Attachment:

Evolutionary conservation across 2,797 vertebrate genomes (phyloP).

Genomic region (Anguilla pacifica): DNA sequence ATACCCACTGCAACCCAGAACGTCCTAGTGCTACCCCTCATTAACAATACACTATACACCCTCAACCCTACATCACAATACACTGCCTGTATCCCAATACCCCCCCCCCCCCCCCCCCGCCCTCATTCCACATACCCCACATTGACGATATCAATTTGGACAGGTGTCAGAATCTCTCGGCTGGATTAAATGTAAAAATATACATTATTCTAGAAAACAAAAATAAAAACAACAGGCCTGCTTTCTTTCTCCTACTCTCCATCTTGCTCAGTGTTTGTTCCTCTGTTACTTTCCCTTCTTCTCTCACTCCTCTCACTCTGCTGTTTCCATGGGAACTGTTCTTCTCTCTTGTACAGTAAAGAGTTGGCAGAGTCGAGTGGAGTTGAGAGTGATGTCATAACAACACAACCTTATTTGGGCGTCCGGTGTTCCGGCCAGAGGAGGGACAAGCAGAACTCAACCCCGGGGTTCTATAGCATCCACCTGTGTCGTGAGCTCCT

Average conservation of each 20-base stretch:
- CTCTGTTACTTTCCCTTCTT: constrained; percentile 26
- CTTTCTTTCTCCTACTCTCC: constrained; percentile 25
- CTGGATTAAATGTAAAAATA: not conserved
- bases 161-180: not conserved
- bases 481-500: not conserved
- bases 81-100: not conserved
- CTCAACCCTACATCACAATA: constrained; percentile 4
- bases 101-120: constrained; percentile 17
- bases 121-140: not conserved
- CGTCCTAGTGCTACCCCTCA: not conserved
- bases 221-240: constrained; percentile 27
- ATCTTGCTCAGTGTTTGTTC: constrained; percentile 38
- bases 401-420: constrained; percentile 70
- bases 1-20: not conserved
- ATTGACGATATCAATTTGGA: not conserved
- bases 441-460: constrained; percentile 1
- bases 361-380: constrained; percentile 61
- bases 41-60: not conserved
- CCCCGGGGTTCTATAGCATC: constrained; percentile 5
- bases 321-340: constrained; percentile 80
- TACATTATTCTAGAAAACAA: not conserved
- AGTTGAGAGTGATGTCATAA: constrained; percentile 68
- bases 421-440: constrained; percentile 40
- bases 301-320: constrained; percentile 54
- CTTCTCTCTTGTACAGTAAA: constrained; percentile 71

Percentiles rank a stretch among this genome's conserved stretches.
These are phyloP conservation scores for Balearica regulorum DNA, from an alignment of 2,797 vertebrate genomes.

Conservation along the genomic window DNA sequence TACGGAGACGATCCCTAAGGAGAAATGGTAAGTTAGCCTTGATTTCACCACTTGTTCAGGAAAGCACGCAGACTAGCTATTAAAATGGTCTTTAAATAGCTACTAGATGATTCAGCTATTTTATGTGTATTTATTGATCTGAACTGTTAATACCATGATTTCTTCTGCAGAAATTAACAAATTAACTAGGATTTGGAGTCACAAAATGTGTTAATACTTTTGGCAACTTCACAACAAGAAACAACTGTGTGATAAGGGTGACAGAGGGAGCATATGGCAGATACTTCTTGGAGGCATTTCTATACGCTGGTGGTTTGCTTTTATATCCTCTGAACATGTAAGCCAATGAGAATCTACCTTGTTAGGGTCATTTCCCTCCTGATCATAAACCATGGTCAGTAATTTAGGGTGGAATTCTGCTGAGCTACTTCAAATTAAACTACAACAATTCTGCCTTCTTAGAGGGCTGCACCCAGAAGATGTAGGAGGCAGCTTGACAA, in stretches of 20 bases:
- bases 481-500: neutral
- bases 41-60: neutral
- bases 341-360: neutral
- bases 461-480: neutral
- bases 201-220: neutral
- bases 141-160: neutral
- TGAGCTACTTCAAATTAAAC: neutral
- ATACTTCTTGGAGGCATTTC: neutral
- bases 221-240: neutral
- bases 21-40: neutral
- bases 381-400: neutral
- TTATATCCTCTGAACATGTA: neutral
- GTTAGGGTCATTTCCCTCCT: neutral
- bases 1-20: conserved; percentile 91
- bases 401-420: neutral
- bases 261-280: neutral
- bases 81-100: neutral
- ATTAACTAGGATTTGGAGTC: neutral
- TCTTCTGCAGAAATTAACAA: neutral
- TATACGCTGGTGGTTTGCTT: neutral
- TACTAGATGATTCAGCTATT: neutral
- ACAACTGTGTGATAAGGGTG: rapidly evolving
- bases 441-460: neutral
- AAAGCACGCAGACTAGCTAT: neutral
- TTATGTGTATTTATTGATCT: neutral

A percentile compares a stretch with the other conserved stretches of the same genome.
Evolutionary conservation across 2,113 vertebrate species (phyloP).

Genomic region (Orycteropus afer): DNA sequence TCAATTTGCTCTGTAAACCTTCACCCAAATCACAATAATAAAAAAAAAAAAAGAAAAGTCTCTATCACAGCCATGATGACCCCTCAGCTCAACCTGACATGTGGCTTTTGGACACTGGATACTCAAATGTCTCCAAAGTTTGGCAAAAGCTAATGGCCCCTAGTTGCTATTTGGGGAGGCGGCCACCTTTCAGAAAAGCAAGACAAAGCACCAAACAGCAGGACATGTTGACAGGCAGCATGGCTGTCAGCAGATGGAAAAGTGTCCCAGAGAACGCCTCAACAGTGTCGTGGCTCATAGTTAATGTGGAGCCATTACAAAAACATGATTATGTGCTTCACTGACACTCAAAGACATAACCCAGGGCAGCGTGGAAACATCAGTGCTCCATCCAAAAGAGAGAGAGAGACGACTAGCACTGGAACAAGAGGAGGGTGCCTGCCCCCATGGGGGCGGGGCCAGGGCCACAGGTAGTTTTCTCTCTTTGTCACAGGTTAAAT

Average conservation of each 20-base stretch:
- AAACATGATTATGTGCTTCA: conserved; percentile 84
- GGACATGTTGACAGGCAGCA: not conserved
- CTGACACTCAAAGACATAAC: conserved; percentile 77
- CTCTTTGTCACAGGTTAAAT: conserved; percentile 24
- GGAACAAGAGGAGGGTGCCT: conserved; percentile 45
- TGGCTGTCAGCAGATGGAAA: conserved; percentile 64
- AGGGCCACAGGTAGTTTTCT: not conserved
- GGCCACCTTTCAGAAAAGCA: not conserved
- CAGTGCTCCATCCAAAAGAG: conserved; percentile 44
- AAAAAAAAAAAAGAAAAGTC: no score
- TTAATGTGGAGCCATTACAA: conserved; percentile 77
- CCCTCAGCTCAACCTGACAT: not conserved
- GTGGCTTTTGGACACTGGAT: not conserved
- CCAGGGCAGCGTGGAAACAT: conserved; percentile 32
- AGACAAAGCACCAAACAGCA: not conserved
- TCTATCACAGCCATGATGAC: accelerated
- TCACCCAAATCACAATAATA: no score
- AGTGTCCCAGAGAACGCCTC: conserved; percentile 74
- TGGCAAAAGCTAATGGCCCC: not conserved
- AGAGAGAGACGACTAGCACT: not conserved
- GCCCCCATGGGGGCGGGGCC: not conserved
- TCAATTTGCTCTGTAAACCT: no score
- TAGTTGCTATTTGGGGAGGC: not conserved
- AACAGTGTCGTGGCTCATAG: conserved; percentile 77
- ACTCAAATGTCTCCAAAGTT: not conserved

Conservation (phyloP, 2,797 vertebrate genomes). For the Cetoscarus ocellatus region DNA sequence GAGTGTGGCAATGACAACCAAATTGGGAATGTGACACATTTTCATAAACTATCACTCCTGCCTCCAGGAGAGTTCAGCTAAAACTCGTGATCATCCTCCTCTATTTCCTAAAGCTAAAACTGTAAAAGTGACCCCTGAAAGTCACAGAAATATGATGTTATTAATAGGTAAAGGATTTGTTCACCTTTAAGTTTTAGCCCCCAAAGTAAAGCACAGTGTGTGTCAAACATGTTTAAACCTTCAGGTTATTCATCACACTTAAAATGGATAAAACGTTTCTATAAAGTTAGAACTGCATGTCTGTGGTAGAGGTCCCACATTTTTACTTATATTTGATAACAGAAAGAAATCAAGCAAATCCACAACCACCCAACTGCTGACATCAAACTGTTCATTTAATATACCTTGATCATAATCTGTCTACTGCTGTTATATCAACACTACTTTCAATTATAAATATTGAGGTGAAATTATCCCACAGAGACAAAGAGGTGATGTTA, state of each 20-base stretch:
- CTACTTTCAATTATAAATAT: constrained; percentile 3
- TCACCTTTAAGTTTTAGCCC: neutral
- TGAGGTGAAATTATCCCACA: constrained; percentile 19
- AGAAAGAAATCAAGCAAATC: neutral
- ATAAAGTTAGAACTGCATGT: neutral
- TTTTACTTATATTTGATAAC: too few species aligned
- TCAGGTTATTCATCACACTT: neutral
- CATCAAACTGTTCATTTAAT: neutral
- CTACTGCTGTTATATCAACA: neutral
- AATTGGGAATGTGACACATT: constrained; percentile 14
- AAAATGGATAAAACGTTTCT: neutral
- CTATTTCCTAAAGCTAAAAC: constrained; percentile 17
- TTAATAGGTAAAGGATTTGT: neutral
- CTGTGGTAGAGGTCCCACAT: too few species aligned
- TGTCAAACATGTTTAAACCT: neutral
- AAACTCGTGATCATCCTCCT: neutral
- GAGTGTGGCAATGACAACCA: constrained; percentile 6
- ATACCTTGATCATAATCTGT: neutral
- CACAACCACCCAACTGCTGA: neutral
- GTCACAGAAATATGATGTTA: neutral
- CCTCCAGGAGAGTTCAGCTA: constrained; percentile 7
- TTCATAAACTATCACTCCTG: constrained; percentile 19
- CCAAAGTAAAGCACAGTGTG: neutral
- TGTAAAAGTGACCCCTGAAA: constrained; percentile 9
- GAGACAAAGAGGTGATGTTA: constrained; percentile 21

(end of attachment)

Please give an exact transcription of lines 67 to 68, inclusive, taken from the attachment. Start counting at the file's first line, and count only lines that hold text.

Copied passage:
- AGGGCCACAGGTAGTTTTCT: not conserved
- GGCCACCTTTCAGAAAAGCA: not conserved